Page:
Late last week, a construction wall appeared around the long-locked exit to the diorama inside Disneyland’s Sleeping Beauty Castle. Imagineers and construction workers were spotted entering and exiting the space, which was closed nearly seven years ago due to post-9/11 terrorist fears.
While the on-site Imagineers remained mum, some construction workers revealed that the work is to restore the Sleeping Beauty Walkthrough.
The challenge, as was encountered in bringing back the subs, lies in affordably restoring what was basically left to rot for the better part of a decade. The damage evidently was more than neglect. Entertainment Show Services reportedly abused the castle interior and demolished entire sections of the walkthrough so that elements for the “Remember” fireworks show could be installed.
No completion date has been announced, but considering the amount of work that needs to be done, don’t expect anything till the latter part of the year. Perhaps in time for the movie’s 50th anniversary on January 29?
Back in 1957, the marvel of Tomorrowland’s House of the Future was a microwave oven that could bake a potato in three minutes. Today’s Tomorrowland, with a brand-new “House of the Future” at Innoventions, is unveiling a similar futuristic marvel: a Monorail that can bake a guest in three minutes.
Disneyland has two brand-new Mk VII Monorails running around the track, Red during park hours and Blue after hours, furiously trying to work out the final kinks. Alas, the fixes have been endless:
“Despite what people have said, there is no A/C except in the nose and tailcone,” confirmed one cast member. “There are ventilation fans in each of the passenger cabins. However, the fans are not strong enough to keep the cabins at a comfortable temperature for humans—unless you are visiting from the planet Venus. The windows of the Mk VIIs open from the bottom and swing out... unlike past monorails where the windows slid down like an automobile’s. But the windows of the Mk VIIs do not swing out enough to allow for adequate ventilation. Add this all together, and you get an oven on a sunny day.
“The idea of adding A/C to the cabins has been ruled out,” he continued. “It would add weight to an already overweight train. And the electrical load put on the track will be too high to accommodate three monorails.”
How the designers wound up with semi-closed cars is confusing, considering the park’s near-50 years of operating experience. The original 1959 Mk I had full-open windows, to which were added winter closing windows and safety bars. The Mk III introduced roll-down windows, similar to the Mk V.
And many old-timers who designed, built and operated the Monorail’s earlier incarnations are a phone call away. None, of course, was consulted on any facet of the Mk VIIs’ design or construction. Sure, several notables have been given cursory tours of the shiny new vehicles and invitations to the big grand opening ceremony, originally planned for February. Those invitations still don’t have a date on them.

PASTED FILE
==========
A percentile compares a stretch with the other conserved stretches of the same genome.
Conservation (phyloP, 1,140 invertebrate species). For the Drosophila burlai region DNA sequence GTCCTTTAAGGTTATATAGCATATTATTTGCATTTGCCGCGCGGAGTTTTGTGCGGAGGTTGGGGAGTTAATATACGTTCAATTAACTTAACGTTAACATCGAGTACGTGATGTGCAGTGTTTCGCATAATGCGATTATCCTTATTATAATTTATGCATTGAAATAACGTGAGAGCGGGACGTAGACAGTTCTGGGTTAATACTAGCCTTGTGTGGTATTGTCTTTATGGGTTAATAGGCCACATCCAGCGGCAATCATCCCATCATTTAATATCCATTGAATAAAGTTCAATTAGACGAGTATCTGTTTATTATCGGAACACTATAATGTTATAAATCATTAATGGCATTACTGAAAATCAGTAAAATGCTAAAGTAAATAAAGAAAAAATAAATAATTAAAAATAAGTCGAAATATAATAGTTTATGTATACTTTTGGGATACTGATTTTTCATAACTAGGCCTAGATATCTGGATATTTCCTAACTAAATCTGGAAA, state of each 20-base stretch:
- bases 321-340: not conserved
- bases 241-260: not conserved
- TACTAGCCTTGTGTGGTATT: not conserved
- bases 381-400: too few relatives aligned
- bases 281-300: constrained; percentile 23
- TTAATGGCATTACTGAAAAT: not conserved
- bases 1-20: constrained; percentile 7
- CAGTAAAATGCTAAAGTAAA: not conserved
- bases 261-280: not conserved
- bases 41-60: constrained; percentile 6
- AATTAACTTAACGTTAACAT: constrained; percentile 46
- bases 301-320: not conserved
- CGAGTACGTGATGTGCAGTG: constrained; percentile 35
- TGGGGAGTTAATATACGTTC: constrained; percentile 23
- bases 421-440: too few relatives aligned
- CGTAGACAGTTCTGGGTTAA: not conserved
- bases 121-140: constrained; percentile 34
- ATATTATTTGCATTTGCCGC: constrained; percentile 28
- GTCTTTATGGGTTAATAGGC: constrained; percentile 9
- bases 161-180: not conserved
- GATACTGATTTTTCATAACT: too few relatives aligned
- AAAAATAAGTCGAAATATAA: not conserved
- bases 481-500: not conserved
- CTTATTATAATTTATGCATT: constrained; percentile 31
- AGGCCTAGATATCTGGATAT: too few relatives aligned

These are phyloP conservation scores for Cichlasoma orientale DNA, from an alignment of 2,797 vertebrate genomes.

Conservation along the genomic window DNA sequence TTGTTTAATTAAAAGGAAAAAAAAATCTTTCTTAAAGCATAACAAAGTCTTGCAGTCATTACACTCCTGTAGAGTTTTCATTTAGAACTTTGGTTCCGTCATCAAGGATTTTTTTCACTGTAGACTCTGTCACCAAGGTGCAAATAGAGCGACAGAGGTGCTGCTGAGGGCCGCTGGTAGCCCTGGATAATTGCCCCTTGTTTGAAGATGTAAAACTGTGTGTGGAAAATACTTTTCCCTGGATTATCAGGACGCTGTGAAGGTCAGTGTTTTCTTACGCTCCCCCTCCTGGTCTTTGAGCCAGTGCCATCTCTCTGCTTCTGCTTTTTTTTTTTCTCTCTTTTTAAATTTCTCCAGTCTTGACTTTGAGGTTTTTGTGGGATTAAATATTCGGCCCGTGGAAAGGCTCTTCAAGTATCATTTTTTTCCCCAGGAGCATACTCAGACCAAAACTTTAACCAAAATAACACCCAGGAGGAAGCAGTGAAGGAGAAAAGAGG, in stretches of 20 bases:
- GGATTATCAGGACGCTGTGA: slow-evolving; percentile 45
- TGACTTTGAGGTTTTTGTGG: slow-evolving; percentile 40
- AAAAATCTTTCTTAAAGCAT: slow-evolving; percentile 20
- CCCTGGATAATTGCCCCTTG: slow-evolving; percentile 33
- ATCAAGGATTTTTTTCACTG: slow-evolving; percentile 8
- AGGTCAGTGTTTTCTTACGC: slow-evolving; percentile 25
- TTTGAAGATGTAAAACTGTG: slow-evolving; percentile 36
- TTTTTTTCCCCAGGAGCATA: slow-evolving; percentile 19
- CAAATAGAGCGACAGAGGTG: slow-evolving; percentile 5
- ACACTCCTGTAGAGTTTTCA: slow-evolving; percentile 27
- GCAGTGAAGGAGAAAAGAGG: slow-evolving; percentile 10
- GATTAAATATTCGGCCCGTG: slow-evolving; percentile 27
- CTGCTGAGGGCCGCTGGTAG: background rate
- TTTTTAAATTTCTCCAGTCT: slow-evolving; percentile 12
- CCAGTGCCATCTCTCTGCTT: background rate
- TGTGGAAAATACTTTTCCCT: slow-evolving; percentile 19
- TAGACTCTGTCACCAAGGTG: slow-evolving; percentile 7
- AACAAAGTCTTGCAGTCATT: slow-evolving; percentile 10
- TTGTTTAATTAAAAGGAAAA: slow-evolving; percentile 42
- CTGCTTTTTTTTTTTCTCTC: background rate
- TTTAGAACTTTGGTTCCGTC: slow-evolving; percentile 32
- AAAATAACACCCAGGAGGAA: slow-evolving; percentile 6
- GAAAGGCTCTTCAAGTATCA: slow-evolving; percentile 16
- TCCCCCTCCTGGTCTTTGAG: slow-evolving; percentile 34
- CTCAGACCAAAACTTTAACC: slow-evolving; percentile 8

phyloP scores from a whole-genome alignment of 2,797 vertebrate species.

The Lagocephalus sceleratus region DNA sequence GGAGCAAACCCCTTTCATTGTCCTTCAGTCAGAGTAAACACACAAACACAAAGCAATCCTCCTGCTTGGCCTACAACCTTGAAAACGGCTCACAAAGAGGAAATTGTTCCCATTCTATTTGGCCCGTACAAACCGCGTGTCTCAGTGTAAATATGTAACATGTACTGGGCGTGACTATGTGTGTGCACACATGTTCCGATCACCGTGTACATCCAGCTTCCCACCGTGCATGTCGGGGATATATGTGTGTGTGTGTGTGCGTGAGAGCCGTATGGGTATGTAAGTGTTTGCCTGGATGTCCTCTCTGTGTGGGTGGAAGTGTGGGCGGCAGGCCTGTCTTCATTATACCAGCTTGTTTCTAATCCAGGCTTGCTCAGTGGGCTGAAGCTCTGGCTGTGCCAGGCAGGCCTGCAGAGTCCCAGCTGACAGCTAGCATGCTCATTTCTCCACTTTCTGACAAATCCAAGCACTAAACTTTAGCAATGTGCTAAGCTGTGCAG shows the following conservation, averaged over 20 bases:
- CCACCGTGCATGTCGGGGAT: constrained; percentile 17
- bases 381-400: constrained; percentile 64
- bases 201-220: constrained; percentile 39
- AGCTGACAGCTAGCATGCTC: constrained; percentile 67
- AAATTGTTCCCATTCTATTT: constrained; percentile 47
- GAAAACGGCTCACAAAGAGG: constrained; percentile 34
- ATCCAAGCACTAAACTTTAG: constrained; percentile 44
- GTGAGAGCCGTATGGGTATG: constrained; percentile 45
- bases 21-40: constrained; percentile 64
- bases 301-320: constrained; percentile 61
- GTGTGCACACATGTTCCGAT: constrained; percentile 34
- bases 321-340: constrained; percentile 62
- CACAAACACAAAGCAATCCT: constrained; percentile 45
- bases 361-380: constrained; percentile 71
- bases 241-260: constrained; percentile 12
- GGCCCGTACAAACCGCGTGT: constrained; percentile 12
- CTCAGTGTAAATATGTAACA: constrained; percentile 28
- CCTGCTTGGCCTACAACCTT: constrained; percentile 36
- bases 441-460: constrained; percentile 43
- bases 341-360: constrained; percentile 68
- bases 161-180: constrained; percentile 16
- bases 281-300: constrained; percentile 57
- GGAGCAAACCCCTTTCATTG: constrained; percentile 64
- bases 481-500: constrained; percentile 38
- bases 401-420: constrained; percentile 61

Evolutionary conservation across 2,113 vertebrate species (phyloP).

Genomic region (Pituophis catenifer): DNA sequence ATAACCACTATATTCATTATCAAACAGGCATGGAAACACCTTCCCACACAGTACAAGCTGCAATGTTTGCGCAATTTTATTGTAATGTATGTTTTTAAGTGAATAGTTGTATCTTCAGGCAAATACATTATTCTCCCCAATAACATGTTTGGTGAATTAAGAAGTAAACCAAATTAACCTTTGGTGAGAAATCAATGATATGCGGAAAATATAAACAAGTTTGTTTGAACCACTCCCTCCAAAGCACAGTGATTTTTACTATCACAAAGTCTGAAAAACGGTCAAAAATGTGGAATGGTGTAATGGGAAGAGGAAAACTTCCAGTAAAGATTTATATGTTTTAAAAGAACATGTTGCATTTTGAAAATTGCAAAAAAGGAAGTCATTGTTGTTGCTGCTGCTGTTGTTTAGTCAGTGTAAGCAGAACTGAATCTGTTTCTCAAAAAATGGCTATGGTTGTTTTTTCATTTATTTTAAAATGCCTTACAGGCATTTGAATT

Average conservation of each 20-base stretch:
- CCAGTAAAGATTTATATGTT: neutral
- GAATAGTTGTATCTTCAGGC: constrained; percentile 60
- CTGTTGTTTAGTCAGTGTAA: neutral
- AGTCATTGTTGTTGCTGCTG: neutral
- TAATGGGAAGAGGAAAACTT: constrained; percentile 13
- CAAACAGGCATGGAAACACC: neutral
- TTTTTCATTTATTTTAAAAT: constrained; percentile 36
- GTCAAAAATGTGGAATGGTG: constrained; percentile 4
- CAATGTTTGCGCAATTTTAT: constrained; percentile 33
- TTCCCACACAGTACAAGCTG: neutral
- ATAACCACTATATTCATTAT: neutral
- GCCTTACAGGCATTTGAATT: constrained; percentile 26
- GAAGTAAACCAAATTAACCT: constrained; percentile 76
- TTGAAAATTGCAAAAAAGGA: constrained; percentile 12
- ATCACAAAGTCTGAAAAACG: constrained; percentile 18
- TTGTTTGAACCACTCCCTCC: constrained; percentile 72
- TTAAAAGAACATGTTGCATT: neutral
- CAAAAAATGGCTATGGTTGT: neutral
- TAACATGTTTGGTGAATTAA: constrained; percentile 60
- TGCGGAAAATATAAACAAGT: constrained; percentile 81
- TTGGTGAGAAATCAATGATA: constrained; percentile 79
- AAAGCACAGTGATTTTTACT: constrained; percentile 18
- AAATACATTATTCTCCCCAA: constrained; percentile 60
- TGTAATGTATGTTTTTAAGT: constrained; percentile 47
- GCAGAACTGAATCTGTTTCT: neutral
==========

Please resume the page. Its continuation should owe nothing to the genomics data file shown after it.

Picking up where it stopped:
The most congested acreage in all of Disneyland is probably the several hundred square feet between the Jungle Cruise and the Adventureland Bazaar, that leads to Tarzan’s Treehouse and the Indiana Jones Adventure. Interestingly, this is the exact spot Entertainment selected to stage its “Random Acts of Indy” mini-stunt-shows. Certainly the action bits are brief and blend perfectly with the Adventureland backdrop.
Yet, observed one cast member, “guests stopping in the middle of the paths to watch the chase completely halt all traffic in the area. That and the guests looking around Adventureland with their Indy Treasure Maps. So far, it has not affected the traffic flow too much, but it has been fairly slow. Ask any cast member, and they will tell you that Entertainment Planning is out of touch in what goes on in the park.”
Cast members are concerned, however, what will happen when huge crowds begin arriving this summer. Management, however, is more concerned if huge crowds will arrive this summer...
Cast members at The Star Trader in Tomorrowland now have a new weapon to fight shoplifters: magic wands. Each store entrance is equipped with sensors that trigger a “beep, beep” alarm if they detect any merchandise that has not been scanned.
Instead of having to frisk guests who set off the alarms, cast members have been armed with wands they can pass over shopping bags and bodies to track down unscanned items.
They just have to remember to not display tagged merchandise too close to the doorways.
Overheard by a cast member trying to assauge a verbally abusive guest: “Dreams do come true here. But don’t expect miracles!”
(Send an email to David Koenig)
David Koenig is the senior editor of the 80-year-old business journal, The Merchant Magazine.
After receiving his degree in journalism from California State University, Fullerton (aka Cal State Disneyland), he began years of research for his first book, Mouse Tales: A Behind-the-Ears Look at Disneyland (1994), which he followed with Mouse Under Glass: Secrets of Disney Animation & Theme Parks (1997, revised 2001) and More Mouse Tales: A Closer Peek Backstage at Disneyland (1999) (All titles published by Bonaventure Press).
He lives in Aliso Viejo, California, with his lovely wife, Laura, their wonderful son, Zachary, and their adorable daughter, Rebecca.